Wednesday, 26 March 2008

I stand corrected, form formula and Dojo Dialog does work !

It seems I made a small mistake with big consequences. And the good news is that the form formula does work with dojo dialog.
While I was preparing the functionality mentioned in yesterdays post for go live, I discovered it did not work after cleaning up (deleting) all the trial code.

The mistake was, I called the wrong view in the "/viewname/docid?OpenDocument" for the dojo dialog. This mistake was caused by the application having 2 views with an almost similar name and the view I called did not have a form formula, which is why it rendered the Notes format of the form in the dojo dialog instead of the webformat.

Fortunately this mistake was quick to fix, by pointing the url to use the correct view.
So when reading yesterdays post, please ignore the text about the form formula not working.

Tuesday, 25 March 2008

Form formula with Dojo Dialog

It has been a while since Lotusphere, but today I put some functionality live that I had created after being stunned at Lotusphere by the session (BP212) that displayed some of the features in Dojo together with Notes/Domino. In fact Viktor Krantz had made a real effort in creating seperate javascript objects for Domino to show in his demos at BP212.

Putting this code live, reminded me that I wanted to write something about Dojo and the fact that for some reason the form formula is not working when opening a document using dojo dialog.

So returning from Lotusphere I started looking into Dojo and implemented the Dojo grid and Dojo dialog. As I wanted to have some handson with dojo, I did not re-use the Domino objects from BP212.
I made a grid working using the JSON setup Scott Good had shown in his ajax/json session (JMP205). This was actually the most work and required the most lines of javascript (mainly building the search url and the grid layout).

I then created a simple html form to open in a dojo dialog that will be triggered by clicking on a row on the dojo grid. All works fine, except the form specified in the form formula of the view that is used to retrieve the document does not seem to work. It uses the Notes version of the form instead of the specified web format.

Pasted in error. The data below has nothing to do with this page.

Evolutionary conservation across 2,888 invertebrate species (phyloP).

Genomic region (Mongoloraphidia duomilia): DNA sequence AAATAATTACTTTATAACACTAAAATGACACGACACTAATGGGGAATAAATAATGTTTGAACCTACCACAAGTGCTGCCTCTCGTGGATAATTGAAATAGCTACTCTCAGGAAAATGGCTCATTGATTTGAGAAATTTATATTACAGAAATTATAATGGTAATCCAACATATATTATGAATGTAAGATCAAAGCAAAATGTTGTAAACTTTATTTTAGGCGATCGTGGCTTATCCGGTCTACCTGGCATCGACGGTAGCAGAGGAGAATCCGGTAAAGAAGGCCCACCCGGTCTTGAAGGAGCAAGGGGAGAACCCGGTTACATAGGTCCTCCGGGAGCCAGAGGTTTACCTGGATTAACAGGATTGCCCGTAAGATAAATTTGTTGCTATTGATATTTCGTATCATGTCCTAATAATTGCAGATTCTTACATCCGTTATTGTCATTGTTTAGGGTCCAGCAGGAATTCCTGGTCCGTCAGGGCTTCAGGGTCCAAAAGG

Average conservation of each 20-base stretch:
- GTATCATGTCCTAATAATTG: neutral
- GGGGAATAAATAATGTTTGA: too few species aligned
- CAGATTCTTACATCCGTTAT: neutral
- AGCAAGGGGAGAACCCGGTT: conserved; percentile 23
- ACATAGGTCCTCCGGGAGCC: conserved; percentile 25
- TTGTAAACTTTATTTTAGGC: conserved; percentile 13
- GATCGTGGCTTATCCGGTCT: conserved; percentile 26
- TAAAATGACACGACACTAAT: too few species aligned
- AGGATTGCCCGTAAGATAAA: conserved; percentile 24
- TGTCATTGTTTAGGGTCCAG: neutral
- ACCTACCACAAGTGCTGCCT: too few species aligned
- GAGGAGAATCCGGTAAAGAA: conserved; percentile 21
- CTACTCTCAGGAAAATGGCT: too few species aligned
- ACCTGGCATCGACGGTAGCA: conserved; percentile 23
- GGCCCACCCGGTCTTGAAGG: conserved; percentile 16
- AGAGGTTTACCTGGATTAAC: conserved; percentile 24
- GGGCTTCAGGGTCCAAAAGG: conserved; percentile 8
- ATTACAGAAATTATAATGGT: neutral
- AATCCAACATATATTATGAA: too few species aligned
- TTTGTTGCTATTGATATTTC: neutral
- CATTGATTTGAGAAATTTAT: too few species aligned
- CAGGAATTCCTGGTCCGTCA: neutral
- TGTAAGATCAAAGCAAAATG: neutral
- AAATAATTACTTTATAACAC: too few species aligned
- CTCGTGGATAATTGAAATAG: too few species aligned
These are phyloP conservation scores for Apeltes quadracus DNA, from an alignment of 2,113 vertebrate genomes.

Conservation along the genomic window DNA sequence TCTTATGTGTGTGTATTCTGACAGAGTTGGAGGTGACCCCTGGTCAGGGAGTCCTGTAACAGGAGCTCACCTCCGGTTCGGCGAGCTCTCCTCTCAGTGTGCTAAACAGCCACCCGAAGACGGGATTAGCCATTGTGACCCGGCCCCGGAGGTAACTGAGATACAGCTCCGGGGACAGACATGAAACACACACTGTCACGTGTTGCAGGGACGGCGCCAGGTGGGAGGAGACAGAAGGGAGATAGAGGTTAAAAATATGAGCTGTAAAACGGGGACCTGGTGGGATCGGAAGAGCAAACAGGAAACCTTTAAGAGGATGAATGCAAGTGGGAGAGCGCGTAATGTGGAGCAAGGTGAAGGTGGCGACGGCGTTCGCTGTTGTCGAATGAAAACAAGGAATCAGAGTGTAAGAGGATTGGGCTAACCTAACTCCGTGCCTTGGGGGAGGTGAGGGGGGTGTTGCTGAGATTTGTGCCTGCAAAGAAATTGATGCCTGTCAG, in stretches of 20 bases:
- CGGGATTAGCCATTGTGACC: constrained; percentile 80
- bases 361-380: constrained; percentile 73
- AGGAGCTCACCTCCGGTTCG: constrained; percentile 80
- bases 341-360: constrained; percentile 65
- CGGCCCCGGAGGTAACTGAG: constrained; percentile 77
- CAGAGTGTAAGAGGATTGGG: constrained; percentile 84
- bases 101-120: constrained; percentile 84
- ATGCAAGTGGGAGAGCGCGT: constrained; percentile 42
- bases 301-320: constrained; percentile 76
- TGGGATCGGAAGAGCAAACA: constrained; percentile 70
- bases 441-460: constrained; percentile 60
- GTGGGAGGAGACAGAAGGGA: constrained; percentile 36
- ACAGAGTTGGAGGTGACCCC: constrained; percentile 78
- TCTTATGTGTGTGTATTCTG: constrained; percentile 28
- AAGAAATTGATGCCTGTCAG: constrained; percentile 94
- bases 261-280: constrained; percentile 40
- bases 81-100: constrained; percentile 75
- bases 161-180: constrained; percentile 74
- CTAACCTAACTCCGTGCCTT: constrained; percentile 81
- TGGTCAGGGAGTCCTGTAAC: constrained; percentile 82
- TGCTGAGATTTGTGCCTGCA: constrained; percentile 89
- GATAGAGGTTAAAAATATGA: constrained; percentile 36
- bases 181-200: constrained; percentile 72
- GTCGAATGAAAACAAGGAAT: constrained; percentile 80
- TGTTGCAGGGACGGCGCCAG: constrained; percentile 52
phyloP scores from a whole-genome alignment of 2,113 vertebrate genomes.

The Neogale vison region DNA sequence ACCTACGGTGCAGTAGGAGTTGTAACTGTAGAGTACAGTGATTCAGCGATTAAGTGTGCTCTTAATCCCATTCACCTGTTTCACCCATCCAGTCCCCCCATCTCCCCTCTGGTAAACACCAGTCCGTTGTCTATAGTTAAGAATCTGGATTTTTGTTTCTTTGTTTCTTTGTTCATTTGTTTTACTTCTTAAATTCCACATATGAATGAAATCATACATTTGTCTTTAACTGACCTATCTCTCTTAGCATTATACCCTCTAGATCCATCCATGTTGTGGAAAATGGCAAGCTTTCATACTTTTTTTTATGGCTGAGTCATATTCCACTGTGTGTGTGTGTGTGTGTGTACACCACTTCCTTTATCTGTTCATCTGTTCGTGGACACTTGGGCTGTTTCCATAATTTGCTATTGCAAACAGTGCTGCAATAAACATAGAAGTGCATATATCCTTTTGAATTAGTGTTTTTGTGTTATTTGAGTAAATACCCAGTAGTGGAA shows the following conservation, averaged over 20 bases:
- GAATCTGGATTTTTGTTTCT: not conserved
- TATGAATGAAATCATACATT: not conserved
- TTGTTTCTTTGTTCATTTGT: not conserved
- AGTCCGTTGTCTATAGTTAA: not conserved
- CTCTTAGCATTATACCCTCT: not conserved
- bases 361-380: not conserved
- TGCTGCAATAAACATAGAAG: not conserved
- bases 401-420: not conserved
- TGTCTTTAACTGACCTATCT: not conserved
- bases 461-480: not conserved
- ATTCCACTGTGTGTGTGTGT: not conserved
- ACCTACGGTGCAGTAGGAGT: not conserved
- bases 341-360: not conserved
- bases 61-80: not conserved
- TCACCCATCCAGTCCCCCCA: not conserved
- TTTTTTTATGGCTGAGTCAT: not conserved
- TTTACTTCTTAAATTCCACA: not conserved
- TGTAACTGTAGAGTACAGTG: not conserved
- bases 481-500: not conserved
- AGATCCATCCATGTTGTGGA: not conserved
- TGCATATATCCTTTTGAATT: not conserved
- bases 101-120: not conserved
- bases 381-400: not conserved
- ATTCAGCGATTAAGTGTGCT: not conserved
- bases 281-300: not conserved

I double checked twice and using the same "viewname/docid?OpenDocument" directly in the browser does open the specified web format as specified in the form formula.
Searching the web (LDD a.o.) did not give any clues into this problem having occurred before, nor did posting this problem on the LDD forum result in any answers.
So in the end I solved this problem by using computed subforms, one for the Notes client and one for the web

Has anyone else come accross this problem? Forget this, it does work, see the post on 26-03-2008.

For samples of code look at the Lotusphere session:
JMP205 AJAX and JSON for IBM Lotus Domino Applications (Scott Good)
BP212 The Great Code Giveaway: "Beyond Cool" (Rob Novak & Viktor Krantz)

Sunday, 9 March 2008

Moving values up and down in multiple multivalue fields

A while ago I received a request to be able to maintain a table of values. In Notes that means creating several multivalue fields that are displayed in a table.
I had done this before using the tablewalker solution by Michael Rohrbach and it still works fine after all these years.
However the current user was not really satisfied with the sorting option in the Tablewalker solution and wanted to be able to visually move rows up and down. This is basically moving values up and down in multivalue fields. So I started thinking about how to do this while the user is viewing the table on the form using @functions.
Based on an application I found on OpenNTF by Tomas Ekström, TEd, Table Editor I build a fairly simple solution for this using @functions.

This is the solution:
To start I created a computed multivalue field in which the fields to sort are stored, I called this field "MoveFields".